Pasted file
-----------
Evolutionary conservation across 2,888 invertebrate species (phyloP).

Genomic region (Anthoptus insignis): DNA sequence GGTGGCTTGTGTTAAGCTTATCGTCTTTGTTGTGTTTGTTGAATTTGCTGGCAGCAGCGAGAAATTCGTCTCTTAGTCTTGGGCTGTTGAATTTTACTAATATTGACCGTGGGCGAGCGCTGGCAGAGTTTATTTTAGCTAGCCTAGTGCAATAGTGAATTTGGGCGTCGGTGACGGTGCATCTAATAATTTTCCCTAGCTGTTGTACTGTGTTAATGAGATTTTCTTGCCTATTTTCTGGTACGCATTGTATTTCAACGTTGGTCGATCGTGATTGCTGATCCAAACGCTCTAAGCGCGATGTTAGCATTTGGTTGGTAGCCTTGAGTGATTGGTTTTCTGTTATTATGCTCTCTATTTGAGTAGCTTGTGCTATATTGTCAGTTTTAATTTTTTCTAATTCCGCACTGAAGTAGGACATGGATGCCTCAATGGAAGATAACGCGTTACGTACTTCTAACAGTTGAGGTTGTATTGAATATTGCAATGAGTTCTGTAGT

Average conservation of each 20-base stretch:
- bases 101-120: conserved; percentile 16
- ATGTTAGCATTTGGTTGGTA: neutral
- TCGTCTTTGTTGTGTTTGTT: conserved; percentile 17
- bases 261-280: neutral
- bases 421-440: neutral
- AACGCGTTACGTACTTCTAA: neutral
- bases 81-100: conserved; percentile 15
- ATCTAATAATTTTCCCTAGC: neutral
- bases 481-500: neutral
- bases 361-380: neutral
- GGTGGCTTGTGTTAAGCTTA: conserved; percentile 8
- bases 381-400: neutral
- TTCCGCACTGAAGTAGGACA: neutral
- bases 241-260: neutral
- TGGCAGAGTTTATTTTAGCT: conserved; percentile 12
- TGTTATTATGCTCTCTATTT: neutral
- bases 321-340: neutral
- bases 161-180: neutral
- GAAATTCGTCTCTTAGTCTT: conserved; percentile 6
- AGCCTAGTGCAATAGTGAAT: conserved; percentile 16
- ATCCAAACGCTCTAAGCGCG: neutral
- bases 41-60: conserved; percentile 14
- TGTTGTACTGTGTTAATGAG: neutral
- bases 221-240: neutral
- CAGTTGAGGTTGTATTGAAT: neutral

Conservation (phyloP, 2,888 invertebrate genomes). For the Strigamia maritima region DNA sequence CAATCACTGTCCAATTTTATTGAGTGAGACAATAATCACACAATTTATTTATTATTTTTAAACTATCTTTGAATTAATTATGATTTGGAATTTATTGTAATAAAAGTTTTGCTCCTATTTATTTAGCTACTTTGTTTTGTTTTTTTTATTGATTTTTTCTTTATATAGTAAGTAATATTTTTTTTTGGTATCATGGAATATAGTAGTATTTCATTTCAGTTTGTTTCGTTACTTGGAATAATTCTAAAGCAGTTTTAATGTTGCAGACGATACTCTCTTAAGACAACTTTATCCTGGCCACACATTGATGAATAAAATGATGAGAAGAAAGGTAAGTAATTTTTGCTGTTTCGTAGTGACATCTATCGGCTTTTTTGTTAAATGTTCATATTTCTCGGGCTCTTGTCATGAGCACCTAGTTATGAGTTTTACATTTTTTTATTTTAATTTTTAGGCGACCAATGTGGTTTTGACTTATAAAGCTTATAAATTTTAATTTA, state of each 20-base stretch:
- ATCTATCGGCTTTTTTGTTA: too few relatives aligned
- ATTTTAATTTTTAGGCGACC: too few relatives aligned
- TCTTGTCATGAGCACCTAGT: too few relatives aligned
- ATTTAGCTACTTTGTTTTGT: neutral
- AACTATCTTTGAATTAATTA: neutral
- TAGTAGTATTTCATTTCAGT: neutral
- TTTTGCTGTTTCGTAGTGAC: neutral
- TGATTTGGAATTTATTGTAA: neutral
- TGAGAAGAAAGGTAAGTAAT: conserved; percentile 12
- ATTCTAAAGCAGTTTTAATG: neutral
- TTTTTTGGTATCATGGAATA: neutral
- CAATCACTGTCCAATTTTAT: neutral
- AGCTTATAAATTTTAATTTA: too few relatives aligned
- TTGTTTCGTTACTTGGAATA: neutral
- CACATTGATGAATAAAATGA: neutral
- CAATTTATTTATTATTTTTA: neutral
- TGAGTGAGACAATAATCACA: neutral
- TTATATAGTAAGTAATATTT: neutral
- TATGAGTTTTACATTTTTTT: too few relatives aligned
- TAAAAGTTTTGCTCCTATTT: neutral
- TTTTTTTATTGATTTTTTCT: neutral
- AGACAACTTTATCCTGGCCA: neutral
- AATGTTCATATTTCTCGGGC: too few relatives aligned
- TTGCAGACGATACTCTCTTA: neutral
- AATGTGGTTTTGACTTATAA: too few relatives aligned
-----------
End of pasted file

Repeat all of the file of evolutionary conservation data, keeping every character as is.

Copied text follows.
Evolutionary conservation across 2,888 invertebrate species (phyloP).

Genomic region (Anthoptus insignis): DNA sequence GGTGGCTTGTGTTAAGCTTATCGTCTTTGTTGTGTTTGTTGAATTTGCTGGCAGCAGCGAGAAATTCGTCTCTTAGTCTTGGGCTGTTGAATTTTACTAATATTGACCGTGGGCGAGCGCTGGCAGAGTTTATTTTAGCTAGCCTAGTGCAATAGTGAATTTGGGCGTCGGTGACGGTGCATCTAATAATTTTCCCTAGCTGTTGTACTGTGTTAATGAGATTTTCTTGCCTATTTTCTGGTACGCATTGTATTTCAACGTTGGTCGATCGTGATTGCTGATCCAAACGCTCTAAGCGCGATGTTAGCATTTGGTTGGTAGCCTTGAGTGATTGGTTTTCTGTTATTATGCTCTCTATTTGAGTAGCTTGTGCTATATTGTCAGTTTTAATTTTTTCTAATTCCGCACTGAAGTAGGACATGGATGCCTCAATGGAAGATAACGCGTTACGTACTTCTAACAGTTGAGGTTGTATTGAATATTGCAATGAGTTCTGTAGT

Average conservation of each 20-base stretch:
- bases 101-120: conserved; percentile 16
- ATGTTAGCATTTGGTTGGTA: neutral
- TCGTCTTTGTTGTGTTTGTT: conserved; percentile 17
- bases 261-280: neutral
- bases 421-440: neutral
- AACGCGTTACGTACTTCTAA: neutral
- bases 81-100: conserved; percentile 15
- ATCTAATAATTTTCCCTAGC: neutral
- bases 481-500: neutral
- bases 361-380: neutral
- GGTGGCTTGTGTTAAGCTTA: conserved; percentile 8
- bases 381-400: neutral
- TTCCGCACTGAAGTAGGACA: neutral
- bases 241-260: neutral
- TGGCAGAGTTTATTTTAGCT: conserved; percentile 12
- TGTTATTATGCTCTCTATTT: neutral
- bases 321-340: neutral
- bases 161-180: neutral
- GAAATTCGTCTCTTAGTCTT: conserved; percentile 6
- AGCCTAGTGCAATAGTGAAT: conserved; percentile 16
- ATCCAAACGCTCTAAGCGCG: neutral
- bases 41-60: conserved; percentile 14
- TGTTGTACTGTGTTAATGAG: neutral
- bases 221-240: neutral
- CAGTTGAGGTTGTATTGAAT: neutral

Conservation (phyloP, 2,888 invertebrate genomes). For the Strigamia maritima region DNA sequence CAATCACTGTCCAATTTTATTGAGTGAGACAATAATCACACAATTTATTTATTATTTTTAAACTATCTTTGAATTAATTATGATTTGGAATTTATTGTAATAAAAGTTTTGCTCCTATTTATTTAGCTACTTTGTTTTGTTTTTTTTATTGATTTTTTCTTTATATAGTAAGTAATATTTTTTTTTGGTATCATGGAATATAGTAGTATTTCATTTCAGTTTGTTTCGTTACTTGGAATAATTCTAAAGCAGTTTTAATGTTGCAGACGATACTCTCTTAAGACAACTTTATCCTGGCCACACATTGATGAATAAAATGATGAGAAGAAAGGTAAGTAATTTTTGCTGTTTCGTAGTGACATCTATCGGCTTTTTTGTTAAATGTTCATATTTCTCGGGCTCTTGTCATGAGCACCTAGTTATGAGTTTTACATTTTTTTATTTTAATTTTTAGGCGACCAATGTGGTTTTGACTTATAAAGCTTATAAATTTTAATTTA, state of each 20-base stretch:
- ATCTATCGGCTTTTTTGTTA: too few relatives aligned
- ATTTTAATTTTTAGGCGACC: too few relatives aligned
- TCTTGTCATGAGCACCTAGT: too few relatives aligned
- ATTTAGCTACTTTGTTTTGT: neutral
- AACTATCTTTGAATTAATTA: neutral
- TAGTAGTATTTCATTTCAGT: neutral
- TTTTGCTGTTTCGTAGTGAC: neutral
- TGATTTGGAATTTATTGTAA: neutral
- TGAGAAGAAAGGTAAGTAAT: conserved; percentile 12
- ATTCTAAAGCAGTTTTAATG: neutral
- TTTTTTGGTATCATGGAATA: neutral
- CAATCACTGTCCAATTTTAT: neutral
- AGCTTATAAATTTTAATTTA: too few relatives aligned
- TTGTTTCGTTACTTGGAATA: neutral
- CACATTGATGAATAAAATGA: neutral
- CAATTTATTTATTATTTTTA: neutral
- TGAGTGAGACAATAATCACA: neutral
- TTATATAGTAAGTAATATTT: neutral
- TATGAGTTTTACATTTTTTT: too few relatives aligned
- TAAAAGTTTTGCTCCTATTT: neutral
- TTTTTTTATTGATTTTTTCT: neutral
- AGACAACTTTATCCTGGCCA: neutral
- AATGTTCATATTTCTCGGGC: too few relatives aligned
- TTGCAGACGATACTCTCTTA: neutral
- AATGTGGTTTTGACTTATAA: too few relatives aligned